He was arrested by the Gestapo, who then offered him a deal. If he would impersonate General della Rovere — a legendary, but shadowy hero of the Resistance — then he could avoid being executed. The real General has already been shot by the Nazis and since no one knew what he looked like, the impersonation couldn’t be discovered. 

 

Grimaldi’s job was to convince a group of political prisoners that he is della Rovere, so he can discover the identity of another important leader of the Resistance.

 

Yet, once Grimaldi is in prison, he does such a convincing job in portraying the general that the other prisoners look up to him as their moral leader. That’s something that Grimaldi had never experienced before, so he begins to try to live up to their expectations. In the end, rather than betray their trust, he’s willing to be executed on their behalf. And so, Grimaldi was transformed into a true hero, even if that happens under another man’s name.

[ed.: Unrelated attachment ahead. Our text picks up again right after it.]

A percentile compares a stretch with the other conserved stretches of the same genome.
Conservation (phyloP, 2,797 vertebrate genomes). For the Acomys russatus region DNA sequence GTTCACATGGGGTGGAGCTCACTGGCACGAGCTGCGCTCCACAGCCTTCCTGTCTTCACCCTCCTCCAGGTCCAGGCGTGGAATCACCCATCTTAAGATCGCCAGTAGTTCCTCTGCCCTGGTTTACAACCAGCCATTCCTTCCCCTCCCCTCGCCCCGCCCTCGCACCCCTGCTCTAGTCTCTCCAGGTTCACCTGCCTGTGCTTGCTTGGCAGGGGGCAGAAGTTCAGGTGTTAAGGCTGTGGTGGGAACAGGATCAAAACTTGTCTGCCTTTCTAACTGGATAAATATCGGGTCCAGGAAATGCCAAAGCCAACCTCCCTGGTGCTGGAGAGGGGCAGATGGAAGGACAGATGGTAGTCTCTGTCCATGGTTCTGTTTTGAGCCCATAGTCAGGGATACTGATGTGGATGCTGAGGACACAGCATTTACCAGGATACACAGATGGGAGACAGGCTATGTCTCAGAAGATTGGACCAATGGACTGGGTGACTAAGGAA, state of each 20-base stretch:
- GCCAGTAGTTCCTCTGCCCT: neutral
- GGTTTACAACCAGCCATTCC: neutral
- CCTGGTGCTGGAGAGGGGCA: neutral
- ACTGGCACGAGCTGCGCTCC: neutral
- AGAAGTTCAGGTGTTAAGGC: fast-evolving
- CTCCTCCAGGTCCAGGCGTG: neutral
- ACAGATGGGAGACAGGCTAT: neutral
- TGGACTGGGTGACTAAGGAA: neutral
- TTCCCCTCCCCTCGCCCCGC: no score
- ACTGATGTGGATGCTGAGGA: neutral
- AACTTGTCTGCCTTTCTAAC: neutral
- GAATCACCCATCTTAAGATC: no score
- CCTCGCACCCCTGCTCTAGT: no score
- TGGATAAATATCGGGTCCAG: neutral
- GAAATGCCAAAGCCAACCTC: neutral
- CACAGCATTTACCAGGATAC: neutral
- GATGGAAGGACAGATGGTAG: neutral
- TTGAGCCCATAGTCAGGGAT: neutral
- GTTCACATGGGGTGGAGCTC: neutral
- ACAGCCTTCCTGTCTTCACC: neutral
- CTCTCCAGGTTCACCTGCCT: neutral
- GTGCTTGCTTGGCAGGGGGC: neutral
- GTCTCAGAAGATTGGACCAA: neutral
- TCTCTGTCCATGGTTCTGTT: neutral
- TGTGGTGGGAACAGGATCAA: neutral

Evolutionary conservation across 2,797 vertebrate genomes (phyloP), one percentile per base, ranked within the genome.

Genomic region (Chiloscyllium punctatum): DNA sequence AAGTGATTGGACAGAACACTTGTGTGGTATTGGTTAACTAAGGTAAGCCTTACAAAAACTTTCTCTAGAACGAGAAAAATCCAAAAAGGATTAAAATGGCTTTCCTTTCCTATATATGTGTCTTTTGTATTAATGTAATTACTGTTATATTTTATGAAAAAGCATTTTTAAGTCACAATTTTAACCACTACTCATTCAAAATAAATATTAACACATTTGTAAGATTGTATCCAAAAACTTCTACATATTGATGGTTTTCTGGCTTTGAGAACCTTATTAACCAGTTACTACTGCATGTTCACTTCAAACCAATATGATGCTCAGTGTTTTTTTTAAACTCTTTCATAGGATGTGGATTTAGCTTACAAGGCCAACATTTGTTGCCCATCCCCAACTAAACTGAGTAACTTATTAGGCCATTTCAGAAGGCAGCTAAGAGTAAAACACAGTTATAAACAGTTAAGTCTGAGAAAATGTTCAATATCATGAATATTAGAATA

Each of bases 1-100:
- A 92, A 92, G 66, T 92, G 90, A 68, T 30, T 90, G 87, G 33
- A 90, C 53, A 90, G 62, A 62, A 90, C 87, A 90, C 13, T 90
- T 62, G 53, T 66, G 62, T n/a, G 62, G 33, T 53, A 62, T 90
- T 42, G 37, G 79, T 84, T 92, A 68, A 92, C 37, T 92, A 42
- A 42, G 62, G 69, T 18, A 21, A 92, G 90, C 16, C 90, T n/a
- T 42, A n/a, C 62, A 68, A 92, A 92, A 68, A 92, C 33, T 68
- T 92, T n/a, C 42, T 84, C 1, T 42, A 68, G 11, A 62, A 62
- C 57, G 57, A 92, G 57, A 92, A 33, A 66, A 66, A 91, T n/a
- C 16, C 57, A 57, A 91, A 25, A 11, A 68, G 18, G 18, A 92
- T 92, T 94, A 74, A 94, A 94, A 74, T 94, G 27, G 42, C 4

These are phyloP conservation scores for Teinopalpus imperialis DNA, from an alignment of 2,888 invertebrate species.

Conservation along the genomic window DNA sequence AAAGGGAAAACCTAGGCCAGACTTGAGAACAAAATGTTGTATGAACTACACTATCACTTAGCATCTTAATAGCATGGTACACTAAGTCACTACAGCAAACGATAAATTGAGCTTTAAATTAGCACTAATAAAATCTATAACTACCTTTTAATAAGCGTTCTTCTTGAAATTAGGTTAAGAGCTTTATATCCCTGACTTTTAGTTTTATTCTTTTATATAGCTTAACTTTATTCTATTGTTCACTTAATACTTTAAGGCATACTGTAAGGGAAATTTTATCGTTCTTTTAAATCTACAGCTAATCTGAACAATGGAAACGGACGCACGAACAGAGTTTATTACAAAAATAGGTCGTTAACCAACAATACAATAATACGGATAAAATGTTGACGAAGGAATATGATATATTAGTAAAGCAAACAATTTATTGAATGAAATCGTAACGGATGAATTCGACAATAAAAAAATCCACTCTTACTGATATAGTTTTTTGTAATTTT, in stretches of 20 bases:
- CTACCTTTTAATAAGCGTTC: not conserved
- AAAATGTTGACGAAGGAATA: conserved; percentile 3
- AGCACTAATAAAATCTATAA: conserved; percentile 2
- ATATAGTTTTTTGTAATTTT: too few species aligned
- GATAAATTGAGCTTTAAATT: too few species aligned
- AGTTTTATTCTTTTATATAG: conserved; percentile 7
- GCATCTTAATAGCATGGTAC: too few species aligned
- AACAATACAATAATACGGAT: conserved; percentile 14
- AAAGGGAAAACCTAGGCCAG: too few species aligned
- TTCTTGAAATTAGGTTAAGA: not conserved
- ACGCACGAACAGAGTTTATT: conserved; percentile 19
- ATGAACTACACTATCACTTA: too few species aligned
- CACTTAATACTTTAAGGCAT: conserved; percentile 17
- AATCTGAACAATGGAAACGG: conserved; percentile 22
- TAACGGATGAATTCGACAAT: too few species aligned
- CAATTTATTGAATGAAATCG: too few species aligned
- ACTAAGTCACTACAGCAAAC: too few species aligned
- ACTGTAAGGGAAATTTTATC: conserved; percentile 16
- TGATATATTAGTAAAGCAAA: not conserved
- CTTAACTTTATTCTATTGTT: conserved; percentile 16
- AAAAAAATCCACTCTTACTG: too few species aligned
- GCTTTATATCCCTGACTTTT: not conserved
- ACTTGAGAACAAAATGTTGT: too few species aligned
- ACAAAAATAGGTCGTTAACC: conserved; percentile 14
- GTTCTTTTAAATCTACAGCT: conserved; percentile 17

Think about that for a minute. If the inspiration of the prisoners’ love could so radically transform a petty crook, how can we not be inspired to live up to the love and trust that Jesus has for each one of us? 

 

In the words of Paul’s letter to the Corinthians, “From now on, therefore, we regard no one from a human point of view [….] if anyone is in Christ, there is a new creation:  everything old has passed away; see, everything has become new!” Amen. 

by Jim McCrea

Rev. Jim McCrea

Pastor

Rev. Jim McCrea

jrmfpc@gmail.com

Biography

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SUNDAY SCHOOL (Sept – May)